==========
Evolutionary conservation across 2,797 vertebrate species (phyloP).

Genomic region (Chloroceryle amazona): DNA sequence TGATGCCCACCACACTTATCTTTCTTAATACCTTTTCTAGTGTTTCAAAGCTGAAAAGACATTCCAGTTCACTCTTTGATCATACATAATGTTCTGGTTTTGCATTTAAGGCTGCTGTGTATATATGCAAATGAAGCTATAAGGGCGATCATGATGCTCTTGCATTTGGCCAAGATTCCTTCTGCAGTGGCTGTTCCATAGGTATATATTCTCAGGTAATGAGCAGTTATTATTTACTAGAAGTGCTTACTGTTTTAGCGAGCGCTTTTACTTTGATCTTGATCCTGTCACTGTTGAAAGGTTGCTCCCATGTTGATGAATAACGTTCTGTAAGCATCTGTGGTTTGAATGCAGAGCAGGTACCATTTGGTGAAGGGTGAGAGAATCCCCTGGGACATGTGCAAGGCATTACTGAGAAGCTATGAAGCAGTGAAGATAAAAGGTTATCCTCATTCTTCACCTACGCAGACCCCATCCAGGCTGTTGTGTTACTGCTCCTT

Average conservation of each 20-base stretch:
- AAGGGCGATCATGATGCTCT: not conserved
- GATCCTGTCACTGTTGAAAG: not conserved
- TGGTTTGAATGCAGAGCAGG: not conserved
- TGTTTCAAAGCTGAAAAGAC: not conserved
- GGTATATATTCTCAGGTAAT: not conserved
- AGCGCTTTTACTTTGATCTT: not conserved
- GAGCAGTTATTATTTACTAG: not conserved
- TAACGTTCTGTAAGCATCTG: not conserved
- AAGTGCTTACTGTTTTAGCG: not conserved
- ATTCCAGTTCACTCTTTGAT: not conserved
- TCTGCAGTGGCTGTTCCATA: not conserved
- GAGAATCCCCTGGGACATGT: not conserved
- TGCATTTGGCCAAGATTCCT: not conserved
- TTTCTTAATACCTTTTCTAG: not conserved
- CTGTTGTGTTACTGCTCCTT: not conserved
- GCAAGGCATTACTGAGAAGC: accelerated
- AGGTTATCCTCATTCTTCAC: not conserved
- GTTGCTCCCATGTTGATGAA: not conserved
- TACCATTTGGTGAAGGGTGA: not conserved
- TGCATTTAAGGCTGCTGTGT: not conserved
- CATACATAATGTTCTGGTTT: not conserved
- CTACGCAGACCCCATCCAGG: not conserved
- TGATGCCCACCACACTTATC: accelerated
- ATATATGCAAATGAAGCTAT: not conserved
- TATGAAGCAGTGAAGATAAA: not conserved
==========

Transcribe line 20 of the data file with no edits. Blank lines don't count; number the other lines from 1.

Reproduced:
- AGGTTATCCTCATTCTTCAC: not conserved